He said the buses the STM gets from its supplier, Nova Bus, are plagued with problems.

“We have a lot of problems with the motors,” Frenette said. “They arrive from the factories with problems. We have to repair them even before they take on any passengers.”

Frenette blamed hybrid engine technology, saying hybrid diesel-electric technology was designed for the trucking industry and vehicles that go long distances on highways. It is not ideal for buses that stop and start frequently. Amilcar agreed that hybrid technology is a problem. However, she did not believe the hybrid buses broke down more frequently than diesel buses.

Tremblay has said part of the reason for the high number of parked buses is a backlog caused when maintenance workers refused to work overtime. However, Frenette said the union only refused overtime for six days last May, not for a year as Tremblay has claimed.

Frenette and Amilcar agree on one thing: that the STM has to invest a lot more in preventive maintenance. That has been a sticking point in negotiations between the corporation and the union, now in mediation. Amilcar said the STM wants more maintenance workers to conduct preventive maintenance on buses on nights and weekends, but it doesn’t want to pay them overtime to do so. Frenette has also said maintenance workers want to have fewer hours of overtime so they can spend more time with their families.

https://montrealgazette.com/news/local-news/buses-towed-away-daily-because-they-run-out-of-gas-says-union-boss

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Si seulement la STM mettais autant d'énergie a bien faire leur travail plutôt qu'a sauvé leur image tout irais super bien dans cette compagnie la. Beaucoup de mauvaise volonté dans la gestion. En bref il crée leur propre problème et par la suite vont sur la place publique pour expliqué leur choix. 

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18 minutes ago, budgebandit said:

No fuel gauges LOL 

J'ai posé la question à Craig Sauvé et son explication est que c'est une norme nord américaine. Les tanks de diesel des bus ont tellement de capacité, qu'il est pratique courante, autant au Québec qu'en Floride de ne pas installer de gauge dans les bus. En contre-partie, du moins pour la STM, il est attendu que les bus soient réapprovisionnés régulièrement. Il semble donc que le problème repose entièrement sur la décision de la STM de ne les remplir que "lorsque nécessaire".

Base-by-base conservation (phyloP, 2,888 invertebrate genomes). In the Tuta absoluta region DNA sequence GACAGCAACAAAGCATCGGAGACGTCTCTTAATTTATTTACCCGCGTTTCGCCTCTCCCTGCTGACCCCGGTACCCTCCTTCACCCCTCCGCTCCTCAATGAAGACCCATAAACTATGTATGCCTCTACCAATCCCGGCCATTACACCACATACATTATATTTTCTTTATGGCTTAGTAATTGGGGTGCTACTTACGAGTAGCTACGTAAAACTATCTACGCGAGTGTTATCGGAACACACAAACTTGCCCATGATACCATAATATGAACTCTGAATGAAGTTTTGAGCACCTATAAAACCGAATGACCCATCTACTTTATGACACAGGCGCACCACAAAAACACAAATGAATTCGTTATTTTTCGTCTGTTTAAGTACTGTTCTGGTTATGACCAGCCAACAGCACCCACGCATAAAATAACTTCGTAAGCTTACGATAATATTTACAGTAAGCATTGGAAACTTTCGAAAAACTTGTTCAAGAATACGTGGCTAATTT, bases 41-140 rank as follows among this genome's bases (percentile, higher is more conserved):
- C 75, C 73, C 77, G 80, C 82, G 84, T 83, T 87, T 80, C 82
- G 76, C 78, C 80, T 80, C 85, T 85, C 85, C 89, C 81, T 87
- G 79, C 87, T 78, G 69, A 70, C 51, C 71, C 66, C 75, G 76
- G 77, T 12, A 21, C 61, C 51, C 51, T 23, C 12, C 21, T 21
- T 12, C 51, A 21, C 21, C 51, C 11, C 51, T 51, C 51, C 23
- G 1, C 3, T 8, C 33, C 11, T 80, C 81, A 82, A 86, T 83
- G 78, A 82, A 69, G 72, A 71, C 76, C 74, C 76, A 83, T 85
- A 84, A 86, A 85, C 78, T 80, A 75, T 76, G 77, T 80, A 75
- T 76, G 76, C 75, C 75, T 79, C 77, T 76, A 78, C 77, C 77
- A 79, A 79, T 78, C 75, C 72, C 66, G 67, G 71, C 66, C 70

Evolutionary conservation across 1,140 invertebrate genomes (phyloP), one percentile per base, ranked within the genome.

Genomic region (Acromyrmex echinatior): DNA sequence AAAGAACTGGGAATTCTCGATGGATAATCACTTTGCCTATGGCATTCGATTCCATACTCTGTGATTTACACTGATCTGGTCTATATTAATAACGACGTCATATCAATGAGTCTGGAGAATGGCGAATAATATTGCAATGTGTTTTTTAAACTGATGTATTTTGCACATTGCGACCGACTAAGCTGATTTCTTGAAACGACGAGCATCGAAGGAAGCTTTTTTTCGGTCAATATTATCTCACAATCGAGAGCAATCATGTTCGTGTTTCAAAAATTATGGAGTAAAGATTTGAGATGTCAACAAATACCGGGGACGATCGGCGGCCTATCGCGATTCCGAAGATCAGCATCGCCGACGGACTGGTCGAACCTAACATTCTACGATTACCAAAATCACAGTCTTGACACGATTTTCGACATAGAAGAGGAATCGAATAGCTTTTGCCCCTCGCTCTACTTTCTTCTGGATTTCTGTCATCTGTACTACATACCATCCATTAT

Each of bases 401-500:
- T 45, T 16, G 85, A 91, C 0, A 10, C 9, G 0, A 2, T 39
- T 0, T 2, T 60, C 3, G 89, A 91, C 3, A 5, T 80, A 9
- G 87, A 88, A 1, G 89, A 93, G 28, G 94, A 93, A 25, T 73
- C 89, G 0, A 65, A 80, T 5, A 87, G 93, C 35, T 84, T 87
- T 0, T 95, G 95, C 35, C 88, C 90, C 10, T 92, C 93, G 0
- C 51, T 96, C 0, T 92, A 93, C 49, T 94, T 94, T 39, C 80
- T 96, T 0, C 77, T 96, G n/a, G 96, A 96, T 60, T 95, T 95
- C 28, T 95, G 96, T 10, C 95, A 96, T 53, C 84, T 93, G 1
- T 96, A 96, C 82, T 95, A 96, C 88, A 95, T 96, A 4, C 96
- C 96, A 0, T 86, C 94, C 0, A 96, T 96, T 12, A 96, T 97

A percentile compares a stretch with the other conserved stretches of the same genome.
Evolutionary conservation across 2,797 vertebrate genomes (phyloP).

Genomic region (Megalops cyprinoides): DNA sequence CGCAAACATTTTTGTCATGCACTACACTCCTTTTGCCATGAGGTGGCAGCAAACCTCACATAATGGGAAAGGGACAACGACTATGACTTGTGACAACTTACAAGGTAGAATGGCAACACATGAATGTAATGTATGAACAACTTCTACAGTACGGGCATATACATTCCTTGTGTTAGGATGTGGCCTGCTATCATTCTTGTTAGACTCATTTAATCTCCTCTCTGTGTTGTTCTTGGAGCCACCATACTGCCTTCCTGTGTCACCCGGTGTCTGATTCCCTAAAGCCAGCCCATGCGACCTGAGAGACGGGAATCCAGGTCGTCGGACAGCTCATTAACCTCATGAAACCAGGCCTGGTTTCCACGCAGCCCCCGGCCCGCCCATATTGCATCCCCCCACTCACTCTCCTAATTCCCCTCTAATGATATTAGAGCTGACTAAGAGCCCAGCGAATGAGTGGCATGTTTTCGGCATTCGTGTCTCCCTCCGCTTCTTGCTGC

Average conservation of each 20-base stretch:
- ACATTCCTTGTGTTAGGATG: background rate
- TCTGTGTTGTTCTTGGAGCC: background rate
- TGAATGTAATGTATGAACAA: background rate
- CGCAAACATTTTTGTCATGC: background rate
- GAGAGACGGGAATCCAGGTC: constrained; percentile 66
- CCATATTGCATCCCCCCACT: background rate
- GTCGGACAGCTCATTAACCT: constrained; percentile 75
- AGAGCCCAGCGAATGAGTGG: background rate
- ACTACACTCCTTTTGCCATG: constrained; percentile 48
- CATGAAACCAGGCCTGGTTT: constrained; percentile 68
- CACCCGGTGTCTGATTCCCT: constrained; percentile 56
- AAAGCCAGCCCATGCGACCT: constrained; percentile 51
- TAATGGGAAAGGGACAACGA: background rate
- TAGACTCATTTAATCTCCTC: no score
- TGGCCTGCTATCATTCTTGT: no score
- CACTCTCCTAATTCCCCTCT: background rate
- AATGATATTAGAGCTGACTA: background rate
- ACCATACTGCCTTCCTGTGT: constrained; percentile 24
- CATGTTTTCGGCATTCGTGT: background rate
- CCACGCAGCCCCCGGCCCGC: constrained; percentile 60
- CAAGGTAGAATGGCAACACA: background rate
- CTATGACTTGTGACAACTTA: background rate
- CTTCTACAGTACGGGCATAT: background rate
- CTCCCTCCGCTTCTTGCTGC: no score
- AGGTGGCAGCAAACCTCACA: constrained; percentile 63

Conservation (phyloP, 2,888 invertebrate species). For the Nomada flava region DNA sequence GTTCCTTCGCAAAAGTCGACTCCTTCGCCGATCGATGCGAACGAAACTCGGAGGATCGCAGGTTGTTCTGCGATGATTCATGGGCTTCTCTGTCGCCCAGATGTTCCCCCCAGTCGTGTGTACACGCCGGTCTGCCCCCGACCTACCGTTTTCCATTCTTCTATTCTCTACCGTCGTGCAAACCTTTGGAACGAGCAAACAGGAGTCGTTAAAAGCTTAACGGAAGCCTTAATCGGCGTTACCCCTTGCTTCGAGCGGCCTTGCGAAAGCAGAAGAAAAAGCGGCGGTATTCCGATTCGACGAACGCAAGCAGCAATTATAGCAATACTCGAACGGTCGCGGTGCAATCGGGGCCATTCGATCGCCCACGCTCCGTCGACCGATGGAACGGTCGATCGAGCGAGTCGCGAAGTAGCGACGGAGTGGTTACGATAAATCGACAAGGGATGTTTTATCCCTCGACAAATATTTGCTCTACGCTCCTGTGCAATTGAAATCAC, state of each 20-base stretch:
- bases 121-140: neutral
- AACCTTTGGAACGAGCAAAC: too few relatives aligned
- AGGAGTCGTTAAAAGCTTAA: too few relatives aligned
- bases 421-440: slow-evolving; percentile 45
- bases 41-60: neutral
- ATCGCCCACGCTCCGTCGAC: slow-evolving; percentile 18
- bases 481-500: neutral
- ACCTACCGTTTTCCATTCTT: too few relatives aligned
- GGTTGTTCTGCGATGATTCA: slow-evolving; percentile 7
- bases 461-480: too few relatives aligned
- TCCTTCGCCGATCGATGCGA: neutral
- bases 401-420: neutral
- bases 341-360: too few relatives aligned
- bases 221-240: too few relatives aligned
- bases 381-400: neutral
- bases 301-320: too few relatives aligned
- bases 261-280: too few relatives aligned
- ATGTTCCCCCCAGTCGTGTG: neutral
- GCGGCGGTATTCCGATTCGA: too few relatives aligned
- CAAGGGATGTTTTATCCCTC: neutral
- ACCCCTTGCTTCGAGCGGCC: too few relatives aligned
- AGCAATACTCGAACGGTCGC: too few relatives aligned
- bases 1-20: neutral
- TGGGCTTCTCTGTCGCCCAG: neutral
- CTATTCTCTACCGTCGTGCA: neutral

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21 minutes ago, franktko said:

Et pourquoi ne juste pas faire le plein quand elles tombent à sec? Ils sont vraiment obligés de les remorquer?? 

Apparemment, le processus pour repartir un moteur au diesel qui est tombé à sec et commence à aspirer de l'air est infiniment plus complexe que pour le moteur à essence de la plupart des automobiles.

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2 hours ago, paulwillyjean said:

J'ai posé la question à Craig Sauvé et son explication est que c'est une norme nord américaine. Les tanks de diesel des bus ont tellement de capacité, qu'il est pratique courante, autant au Québec qu'en Floride de ne pas installer de gauge dans les bus. En contre-partie, du moins pour la STM, il est attendu que les bus soient réapprovisionnés régulièrement. Il semble donc que le problème repose entièrement sur la décision de la STM de ne les remplir que "lorsque nécessaire".

Merci de l'info @paulwillyjean!